Hacker News - Wednesday, January 17th 2024
From Hacker News
US developers can offer non-app store purchasing, Apple still collect commission
Apple is making significant changes to its policies for the U.S. iOS App Store. The company will now allow developers to direct customers to a non-App Store purchasing option for digital goods. Apps will be able to feature a single link to a developer website that leads to an in-app purchase alternative. However, Apple will continue to collect a 12 to 27 percent commission on content bought through this method. Developers will need to apply for a StoreKit External Purchase Link Entitlement, and the link will inform users about where and how to purchase items outside of the App Store. Apple will collect a 27 percent fee on first-year purchases made through the link and a 12 percent fee on second-year or longer subscriptions. The changes come after Apple's legal battle with Epic Games, where the court ruled that Apple must allow links to in-app purchase alternatives and allow developers to communicate with customers outside of the App Store.
Flowblade: Open-Source Video Editor
Flowblade is a video editing software that has received positive feedback from users. One user praises the way the clips in Flowblade snap together, making it easy to edit out bad video and rearrange clips. Another user, a group of German students working on a school project, decided to use Flowblade after trying various other solutions. They found that the software worked well and did not crash, and they also appreciated the availability of numerous filters. A professional video editor and director from Italy with over 15 years of experience in broadcasting praises Flowblade for its great potential. They believe that the software was designed by someone who truly understands the needs of video editors. Overall, Flowblade appears to have a user-friendly interface, helpful features, and solid stability, making it a valuable tool for video editing.
Fluorite lenses: Corrective capabilities beyond ordinary optical glass
Canon lenses are known for their high image quality, and one crucial material that contributes to this quality is fluorite. Fluorite is a crystallized form of calcium fluoride and has the ability to reduce chromatic aberration to extremely low levels. Canon embarked on a project in 1966 to develop its own technology for producing large artificial fluorite crystals. In 1969, they released the FL-F300mm f/5.6, the world's first consumer telephoto lens with fluorite lens elements. Chromatic aberration occurs when different-colored waves within light are refracted at different angles, causing a color fringe or haziness in the image. While ordinary glass lenses can correct chromatic aberration to some extent, they have limitations in mitigating residual chromatic aberration on certain wavelengths. Fluorite lenses, on the other hand, can effectively correct chromatic aberration when used in combination with glass lenses. Fluorite lenses have low-refractive, low-dispersion properties and can eliminate residual chromatic aberration, resulting in clear, sharp, and high-quality images. Canon has developed the technology for producing artificial fluorite crystals, overcoming challenges in crystallization and polishing. They have since incorporated fluorite lens elements in many of their lenses, particularly in telephoto lenses. In addition to correcting chromatic aberration, fluorite lens elements also contribute to reducing the size and weight of lenses. They are widely used by photographers who demand high image quality at super telephoto focal lengths, including professionals and enthusiasts alike.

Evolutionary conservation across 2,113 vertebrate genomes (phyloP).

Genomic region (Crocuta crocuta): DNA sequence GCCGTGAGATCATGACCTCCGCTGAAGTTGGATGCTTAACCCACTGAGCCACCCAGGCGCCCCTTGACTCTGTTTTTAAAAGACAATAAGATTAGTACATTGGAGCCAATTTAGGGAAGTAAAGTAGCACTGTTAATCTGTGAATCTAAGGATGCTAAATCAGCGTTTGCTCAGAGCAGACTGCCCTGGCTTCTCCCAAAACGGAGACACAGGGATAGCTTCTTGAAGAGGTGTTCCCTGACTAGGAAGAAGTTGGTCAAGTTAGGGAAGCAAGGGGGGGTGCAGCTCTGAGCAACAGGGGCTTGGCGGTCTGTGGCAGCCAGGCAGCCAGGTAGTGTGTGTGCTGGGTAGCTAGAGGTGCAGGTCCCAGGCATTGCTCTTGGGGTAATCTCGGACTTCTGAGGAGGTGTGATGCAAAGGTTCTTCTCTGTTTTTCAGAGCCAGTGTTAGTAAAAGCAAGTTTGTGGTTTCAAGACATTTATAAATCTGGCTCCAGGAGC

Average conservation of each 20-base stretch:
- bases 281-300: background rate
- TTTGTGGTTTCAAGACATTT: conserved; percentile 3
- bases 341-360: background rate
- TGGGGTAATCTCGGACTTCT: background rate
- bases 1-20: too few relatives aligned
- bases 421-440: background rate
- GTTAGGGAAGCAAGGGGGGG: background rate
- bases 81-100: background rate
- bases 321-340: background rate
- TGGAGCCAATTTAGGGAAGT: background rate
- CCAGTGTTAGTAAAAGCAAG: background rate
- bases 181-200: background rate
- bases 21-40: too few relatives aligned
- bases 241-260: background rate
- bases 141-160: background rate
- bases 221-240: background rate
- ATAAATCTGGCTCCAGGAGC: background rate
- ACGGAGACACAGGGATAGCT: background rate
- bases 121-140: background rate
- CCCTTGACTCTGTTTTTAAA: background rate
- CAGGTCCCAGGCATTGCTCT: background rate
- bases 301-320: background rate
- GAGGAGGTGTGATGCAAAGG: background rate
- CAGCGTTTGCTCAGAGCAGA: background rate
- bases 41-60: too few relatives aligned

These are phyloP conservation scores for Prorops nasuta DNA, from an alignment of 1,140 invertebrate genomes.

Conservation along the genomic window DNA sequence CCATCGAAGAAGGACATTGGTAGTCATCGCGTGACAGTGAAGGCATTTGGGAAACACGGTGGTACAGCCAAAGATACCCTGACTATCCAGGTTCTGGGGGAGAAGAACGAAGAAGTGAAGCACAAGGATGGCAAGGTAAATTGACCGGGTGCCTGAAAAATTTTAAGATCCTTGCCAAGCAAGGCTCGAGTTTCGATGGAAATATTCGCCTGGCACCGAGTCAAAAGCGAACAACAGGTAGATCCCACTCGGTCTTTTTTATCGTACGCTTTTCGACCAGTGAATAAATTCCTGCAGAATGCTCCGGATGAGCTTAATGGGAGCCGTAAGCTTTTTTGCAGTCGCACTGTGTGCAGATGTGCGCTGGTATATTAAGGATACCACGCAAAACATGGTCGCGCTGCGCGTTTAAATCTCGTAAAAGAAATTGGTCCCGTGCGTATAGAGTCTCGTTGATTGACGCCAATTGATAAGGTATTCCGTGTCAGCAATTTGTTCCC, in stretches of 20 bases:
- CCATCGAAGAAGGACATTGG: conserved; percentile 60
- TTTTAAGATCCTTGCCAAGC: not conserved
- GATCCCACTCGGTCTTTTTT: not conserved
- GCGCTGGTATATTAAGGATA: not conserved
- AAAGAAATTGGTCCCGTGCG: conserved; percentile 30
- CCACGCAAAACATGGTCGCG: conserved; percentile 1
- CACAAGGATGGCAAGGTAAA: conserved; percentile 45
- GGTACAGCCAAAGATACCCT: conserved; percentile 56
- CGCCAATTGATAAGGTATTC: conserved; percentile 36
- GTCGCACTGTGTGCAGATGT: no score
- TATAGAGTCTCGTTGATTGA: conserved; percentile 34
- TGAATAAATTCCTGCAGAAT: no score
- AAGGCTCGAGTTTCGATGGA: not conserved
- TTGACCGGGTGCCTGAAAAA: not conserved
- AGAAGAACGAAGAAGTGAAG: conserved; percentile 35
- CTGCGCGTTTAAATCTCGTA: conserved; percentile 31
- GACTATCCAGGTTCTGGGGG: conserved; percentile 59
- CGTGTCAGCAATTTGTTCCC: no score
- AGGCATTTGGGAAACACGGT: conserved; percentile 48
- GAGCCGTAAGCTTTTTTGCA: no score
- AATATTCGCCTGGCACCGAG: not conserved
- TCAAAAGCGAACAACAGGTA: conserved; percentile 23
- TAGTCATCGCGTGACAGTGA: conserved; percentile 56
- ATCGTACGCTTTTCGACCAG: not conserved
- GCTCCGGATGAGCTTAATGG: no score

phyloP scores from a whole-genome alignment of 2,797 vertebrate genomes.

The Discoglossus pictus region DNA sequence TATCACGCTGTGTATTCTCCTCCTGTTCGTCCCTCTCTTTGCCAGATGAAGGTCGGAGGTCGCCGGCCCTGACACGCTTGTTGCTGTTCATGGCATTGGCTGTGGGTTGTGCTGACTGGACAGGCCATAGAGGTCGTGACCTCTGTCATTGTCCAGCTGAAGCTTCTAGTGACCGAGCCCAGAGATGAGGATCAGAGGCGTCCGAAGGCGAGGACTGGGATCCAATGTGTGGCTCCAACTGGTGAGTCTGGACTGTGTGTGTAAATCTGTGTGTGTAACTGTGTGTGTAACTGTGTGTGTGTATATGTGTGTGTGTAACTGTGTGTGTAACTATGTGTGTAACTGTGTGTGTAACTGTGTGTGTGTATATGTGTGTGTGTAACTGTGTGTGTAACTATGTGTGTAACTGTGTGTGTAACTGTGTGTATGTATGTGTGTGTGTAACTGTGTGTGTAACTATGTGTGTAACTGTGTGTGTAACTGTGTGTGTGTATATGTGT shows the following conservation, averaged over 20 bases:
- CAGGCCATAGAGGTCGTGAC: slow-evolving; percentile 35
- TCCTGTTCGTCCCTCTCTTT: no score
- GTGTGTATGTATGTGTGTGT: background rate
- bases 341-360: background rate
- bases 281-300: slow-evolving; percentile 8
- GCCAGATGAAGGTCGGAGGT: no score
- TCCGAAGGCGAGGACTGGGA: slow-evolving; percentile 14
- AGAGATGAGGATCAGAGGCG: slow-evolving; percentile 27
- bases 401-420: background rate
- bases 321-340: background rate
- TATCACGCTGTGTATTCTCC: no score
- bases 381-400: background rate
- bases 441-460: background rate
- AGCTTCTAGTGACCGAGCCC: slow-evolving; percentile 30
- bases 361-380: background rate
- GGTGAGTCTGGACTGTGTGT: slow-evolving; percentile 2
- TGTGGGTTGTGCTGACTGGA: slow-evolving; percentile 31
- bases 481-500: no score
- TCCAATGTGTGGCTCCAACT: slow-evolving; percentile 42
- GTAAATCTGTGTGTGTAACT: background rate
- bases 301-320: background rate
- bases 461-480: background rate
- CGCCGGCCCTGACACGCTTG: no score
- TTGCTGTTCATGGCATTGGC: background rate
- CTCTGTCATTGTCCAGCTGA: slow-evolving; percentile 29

ALOHA robot learns from humans to cook, clean, do laundry
Researchers at Stanford University have developed a new AI system called Mobile ALOHA (A Low-cost Open-source Hardware System for Bimanual Teleoperation) that allows mobile robots to perform complex tasks in different environments. The system addresses the high costs and technical challenges of training mobile bimanual robots, which require careful guidance from human operators. Mobile ALOHA costs a fraction of off-the-shelf systems and can learn from as few as 50 human demonstrations. The system builds on top of ALOHA, a low-cost teleoperation system for bimanual mobile manipulation data collection. It extends the system by mounting it on a wheeled base, enabling the robot to learn movement and other control commands simultaneously. The researchers have demonstrated the system's capabilities by training it to cook a three-course meal and perform a variety of housekeeping tasks. However, the system is still reliant on human demonstrations and requires improvements to its form factor and autonomy.
Post-mortem for last week's incident at Kagi